Literary, romantic Caspian entered the US Top 1000 in 2017.
Our Baby Name of the Day could be the next big thing.
Located between Russia and Iran, the Caspian is an inland sea, or maybe the world’s largest lake. You’ve probably never heard of the major cities surrounding it: Sumqayit, Azerbaijan, anyone? Babolsar, Iran? Only the most intrepid of travelers has visited the region.
Once part of the Paratethys – an ocean that predates the current alignment of our continents – it makes for some curiosities. There’s a species of seal found only in this sea, and Sabayil Castle, submerged for five centuries following an earthquake in 1306, until the water receded. Beluga sturgeon swim in its waters, the source of the world’s priciest caviar.
The name comes from an ancient tribe living on the neighboring shores. The Greek historian Herodotus mentioned them by name in the fifth century BC. Some sources suggest it means white, but that’s far from certain. The Iranian city of Qazvin may come from the same root.
The place name took on a different kind of meaning when C.S. Lewis borrowed it for a character in his series, The Chronicles of Narnia.
Published in 1951, it tells of the further adventures of the Pevensie children. Peter, Susan, Edmund, and Lucy must return to Narnia to help Caspian save his throne from his evil uncle Miraz.
Lewis chose other names from the atlas, including Narnia. It came from Narni, an Italian city.
As for the prince, he’s handsome and noble. The rightful heir to the throne, he wages war against his corrupt uncle, with the help of the Pevensies. He becomes King Caspian X.
The new king’s adventure continue in three more books in the series.
Caspian: By the Numbers
As names go, this one is quite new.
1998 marks the first year enough children received the name for it to register in the US Social Security Administration data, with nine boys born.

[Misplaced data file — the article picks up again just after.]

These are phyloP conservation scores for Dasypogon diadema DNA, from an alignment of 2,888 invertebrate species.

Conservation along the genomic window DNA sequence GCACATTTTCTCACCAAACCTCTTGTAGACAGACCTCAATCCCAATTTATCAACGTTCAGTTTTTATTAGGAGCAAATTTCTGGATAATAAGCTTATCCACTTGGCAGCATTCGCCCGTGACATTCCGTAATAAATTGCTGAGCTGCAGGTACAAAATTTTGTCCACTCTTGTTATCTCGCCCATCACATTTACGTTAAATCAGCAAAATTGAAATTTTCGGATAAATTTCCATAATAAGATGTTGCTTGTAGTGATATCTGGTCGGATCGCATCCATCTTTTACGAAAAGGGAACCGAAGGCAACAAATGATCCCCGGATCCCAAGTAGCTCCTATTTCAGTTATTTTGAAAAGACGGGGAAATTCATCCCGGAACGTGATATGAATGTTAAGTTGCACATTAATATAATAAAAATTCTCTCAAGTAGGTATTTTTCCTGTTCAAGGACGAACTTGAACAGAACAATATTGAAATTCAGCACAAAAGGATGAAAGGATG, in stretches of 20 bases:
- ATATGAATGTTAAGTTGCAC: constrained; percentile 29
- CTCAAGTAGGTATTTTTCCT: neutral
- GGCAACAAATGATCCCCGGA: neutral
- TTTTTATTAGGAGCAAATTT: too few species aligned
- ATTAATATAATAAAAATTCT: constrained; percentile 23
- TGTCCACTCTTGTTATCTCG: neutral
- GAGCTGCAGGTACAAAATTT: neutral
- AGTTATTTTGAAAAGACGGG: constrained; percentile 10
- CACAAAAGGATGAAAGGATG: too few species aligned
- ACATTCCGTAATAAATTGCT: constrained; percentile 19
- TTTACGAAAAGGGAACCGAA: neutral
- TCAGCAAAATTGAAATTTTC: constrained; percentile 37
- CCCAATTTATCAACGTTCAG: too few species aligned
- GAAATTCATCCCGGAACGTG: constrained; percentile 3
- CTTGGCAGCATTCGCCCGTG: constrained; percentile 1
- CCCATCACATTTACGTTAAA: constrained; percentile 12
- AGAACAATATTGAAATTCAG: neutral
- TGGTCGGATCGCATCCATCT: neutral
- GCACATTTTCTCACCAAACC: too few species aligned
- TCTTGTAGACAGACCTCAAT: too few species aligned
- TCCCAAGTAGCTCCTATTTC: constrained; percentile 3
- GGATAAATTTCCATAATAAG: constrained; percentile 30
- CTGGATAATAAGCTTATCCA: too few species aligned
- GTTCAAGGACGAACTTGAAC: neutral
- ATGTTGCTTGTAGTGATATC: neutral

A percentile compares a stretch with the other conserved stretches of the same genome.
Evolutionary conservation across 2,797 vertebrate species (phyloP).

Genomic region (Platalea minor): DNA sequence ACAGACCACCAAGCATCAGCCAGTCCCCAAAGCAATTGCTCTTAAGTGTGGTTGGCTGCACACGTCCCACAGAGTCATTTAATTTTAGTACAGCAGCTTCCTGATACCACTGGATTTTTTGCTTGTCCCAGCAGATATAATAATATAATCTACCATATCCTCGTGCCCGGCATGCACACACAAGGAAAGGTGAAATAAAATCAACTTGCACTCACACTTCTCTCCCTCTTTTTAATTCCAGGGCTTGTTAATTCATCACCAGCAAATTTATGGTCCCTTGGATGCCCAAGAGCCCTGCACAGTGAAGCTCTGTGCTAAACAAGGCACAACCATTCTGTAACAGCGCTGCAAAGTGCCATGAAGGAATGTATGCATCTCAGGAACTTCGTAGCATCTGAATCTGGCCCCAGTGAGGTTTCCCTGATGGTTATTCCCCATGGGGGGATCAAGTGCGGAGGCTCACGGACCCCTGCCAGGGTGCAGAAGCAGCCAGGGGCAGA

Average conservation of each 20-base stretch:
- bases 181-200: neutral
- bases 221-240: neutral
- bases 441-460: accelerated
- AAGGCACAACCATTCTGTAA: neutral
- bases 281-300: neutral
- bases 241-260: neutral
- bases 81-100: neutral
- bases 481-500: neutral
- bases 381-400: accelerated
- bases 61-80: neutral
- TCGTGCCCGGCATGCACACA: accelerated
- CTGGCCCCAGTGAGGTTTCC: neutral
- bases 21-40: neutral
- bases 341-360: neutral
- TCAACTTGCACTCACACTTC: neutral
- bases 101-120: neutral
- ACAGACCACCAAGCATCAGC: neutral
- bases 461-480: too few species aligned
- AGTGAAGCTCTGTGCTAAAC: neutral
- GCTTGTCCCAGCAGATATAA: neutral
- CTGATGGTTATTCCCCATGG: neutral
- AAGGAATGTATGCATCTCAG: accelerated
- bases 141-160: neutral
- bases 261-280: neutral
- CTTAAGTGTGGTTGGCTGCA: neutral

That might be down to a character in Highlander: The Series, a 1990s Canadian-French fantasy adventure series, inspired by a 1986 movie.
By 2008, that number reached just 33 – still very small. That’s the year Ben Barnes played the prince in the Chronicles of Narnia movie based on the book Prince Caspian. It might have been enough to push the name into wider use. Barnes reprised the role in 2010’s The Voyage of the Dawn Treader, but by 2011, there were still just 39 boys given the name.
Instead, Caspian might owe its rise to a celebrity baby. In 2012, Neve Campbell gave the name to her son. By 2013, there were 84 newborn boys with the name; and by 2017, 248, enough to tip it into the Top 1000.
There’s also Jessica Verday’s bestselling young adult series The Hollow. It re-tells the Sleepy Hollow story, and gives us a mysterious character by the name.
Child actor Caspian Diament has made an appearance on This is Us.
Caspian: On-Trend Sound
I suspect credit for Caspian’s rise goes to the name itself, more than any other factor. Consider:
- It’s a place name, just like Camden or London.
- It picks up on the three-syllable, ends in -ian sound of favorites Julian and Sebastian, as well as other rising names, like Gideon.
- More elaborate boy names have fared well in general, with choices like Gabriel and Santiago sharing the Top 100 with Luke and Jack.
While this name is attracting more attention, it remains just under the radar, a great fits-in/stands-out choice for a son.
What do you think of Caspian? Can you imagine it catching on?
First published on May 16, 2008, this post was revised substantially revised and republished on May 13, 2013, and again on October 3, 2018.
Our 3rd son born June 2013 is Lennox Caspian, my husband was reluctant at first but we’ve read that Caspian means from the sea and a few afters after he was born we found out it was World Ocean’s Day! We love this name so much that we often refer to him as Caspian or Prince Caspian.
Kara @ The Art of Naming says
I am really loving this name lately and am seriously considering it. Do you guys think it would go well with my son Maximus’ name? I think so. Just gotta convince hubby. He didn’t jump for joy when I mentioned it but he also didn’t reject it Haha!
Waltzing More Than Matilda says
Narnia was the original Roman name of Narni – C.S. Lewis must have been aware of this as a scholar.
I love this name – it has such an ancient and mysterious history, and I learned a lot reading this post.
I love this name.
But this line made me cringe: “it is the fourth in the series chronologically.” don’t give in to the nouveau order, AppMtn! It’s a travesty.
Saranel, it took me a while – but here it is!
I would love to see this post updated. 🙂
I called my son Caspian (born March ’10). I loved it ever since I was 7 or 8 and read Narnia, although my husband was reluctant at first. We both love it now, and always get comments on what an unusual and lovely name it is. I like that the instant association is ‘Prince Caspian’, rather than, as you say, wherefore art thou Romeo.
And imagine if your darling daughter brought home her prom date … Romeo!
Of course, since it was the 505th most popular name in ’07, it could happen. I can’t promise to keep a straight face should that ever come to pass.
I’ll take Caspian over Romeo any day. Romeo is still a bit dramatic for me. Caspian is dreamy, romantic, and a place name without dooming that child to “Where for art thou, oh Romeo?